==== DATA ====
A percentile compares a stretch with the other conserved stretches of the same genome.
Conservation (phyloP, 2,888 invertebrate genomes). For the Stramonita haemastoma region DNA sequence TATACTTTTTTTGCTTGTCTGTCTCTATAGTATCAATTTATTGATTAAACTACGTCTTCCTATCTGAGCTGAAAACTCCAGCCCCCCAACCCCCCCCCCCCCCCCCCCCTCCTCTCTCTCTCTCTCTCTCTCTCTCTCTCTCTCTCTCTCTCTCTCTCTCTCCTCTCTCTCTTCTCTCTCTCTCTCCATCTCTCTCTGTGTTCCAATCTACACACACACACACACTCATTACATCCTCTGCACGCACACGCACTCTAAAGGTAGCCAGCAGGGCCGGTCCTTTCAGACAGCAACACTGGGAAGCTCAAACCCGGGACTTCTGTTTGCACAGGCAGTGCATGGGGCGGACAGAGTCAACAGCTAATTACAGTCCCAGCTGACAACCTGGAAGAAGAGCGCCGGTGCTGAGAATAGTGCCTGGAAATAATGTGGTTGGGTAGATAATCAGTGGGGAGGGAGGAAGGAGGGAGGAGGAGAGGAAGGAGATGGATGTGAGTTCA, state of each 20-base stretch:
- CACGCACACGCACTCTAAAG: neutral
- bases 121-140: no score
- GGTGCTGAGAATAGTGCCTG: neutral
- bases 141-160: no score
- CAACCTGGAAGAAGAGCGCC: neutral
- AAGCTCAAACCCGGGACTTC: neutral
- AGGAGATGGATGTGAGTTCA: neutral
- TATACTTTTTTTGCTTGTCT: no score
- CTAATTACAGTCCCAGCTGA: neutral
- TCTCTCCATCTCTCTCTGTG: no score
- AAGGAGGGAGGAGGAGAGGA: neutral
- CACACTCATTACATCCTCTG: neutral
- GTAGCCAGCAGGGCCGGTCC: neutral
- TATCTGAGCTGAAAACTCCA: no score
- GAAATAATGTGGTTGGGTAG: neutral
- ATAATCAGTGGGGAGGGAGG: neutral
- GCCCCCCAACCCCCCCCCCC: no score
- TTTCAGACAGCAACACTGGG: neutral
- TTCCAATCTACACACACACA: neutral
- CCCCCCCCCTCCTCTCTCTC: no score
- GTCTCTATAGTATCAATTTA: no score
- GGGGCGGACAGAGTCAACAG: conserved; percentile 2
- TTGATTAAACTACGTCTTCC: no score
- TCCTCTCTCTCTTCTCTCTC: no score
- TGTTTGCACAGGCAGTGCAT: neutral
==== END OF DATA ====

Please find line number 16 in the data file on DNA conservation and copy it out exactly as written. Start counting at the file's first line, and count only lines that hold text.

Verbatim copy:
- TATCTGAGCTGAAAACTCCA: no score